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The monastery of Lindisfarne was founded by Irish born Saint Aidan, who had been sent from Iona off the west coast of Scotland to Northumbria at the request of King Oswald ca. AD 635. It became the base for Christian evangelising in the North of England and also sent a successful mission to Mercia. Monks from the community of Iona settled on the island. Northumberland's patron saint, Saint Cuthbert, was a monk and later Abbot of the monastery, and his miracles and life are recorded by the Venerable Bede. Cuthbert later became Bishop of Lindisfarne.

At some point in the early 700s the famous illuminated manuscript known as the Lindisfarne Gospels, an illustrated Latin copy of the Gospels of Matthew, Mark, Luke and John, was made probably at Lindisfarne and the artist was possibly Eadfrith, who later became Bishop of Lindisfarne. Sometime in the second half of the tenth century a monk named Aldred added an Anglo-Saxon (Old English) gloss to the Latin text, producing the earliest surviving Old English copies of the Gospels. The Gospels were illustrated in an insular style containing a fusion of Celtic, Germanic and Roman elements; they were probably originally covered with a fine metal case made by a hermit called Billfrith.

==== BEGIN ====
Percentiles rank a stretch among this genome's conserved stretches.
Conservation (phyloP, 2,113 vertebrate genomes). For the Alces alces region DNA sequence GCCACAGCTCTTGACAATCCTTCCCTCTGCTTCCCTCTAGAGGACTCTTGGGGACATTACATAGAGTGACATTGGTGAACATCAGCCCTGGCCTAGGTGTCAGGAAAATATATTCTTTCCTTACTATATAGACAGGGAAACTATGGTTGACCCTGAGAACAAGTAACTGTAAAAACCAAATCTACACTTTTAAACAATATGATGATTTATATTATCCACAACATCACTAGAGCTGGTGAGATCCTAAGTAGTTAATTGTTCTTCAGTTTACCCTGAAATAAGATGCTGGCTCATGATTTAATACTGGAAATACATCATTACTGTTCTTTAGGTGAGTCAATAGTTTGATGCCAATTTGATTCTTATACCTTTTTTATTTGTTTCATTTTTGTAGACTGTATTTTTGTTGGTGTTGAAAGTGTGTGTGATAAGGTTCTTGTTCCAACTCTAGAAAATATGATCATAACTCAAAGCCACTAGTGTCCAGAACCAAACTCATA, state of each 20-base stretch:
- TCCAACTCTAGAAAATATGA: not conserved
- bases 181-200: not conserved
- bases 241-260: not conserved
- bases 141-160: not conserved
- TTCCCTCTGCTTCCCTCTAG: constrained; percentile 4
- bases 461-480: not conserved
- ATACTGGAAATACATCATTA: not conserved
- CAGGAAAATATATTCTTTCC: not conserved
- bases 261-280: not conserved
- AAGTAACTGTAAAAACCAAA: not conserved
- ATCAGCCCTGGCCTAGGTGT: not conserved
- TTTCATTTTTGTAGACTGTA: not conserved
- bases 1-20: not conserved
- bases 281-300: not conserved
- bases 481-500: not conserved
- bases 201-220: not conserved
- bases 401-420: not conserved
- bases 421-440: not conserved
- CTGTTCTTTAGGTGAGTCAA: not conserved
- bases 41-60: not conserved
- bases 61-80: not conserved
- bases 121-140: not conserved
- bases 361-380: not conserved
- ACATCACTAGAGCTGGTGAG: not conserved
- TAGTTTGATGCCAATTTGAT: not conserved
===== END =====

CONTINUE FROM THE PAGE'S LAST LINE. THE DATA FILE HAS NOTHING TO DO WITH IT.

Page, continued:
(Wikipedia)

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Additional Photos by Chris Dyson (CPD66) Gold Star Critiquer/Gold Star Workshop Editor/Gold Note Writer [C: 248 W: 52 N: 102] (960)
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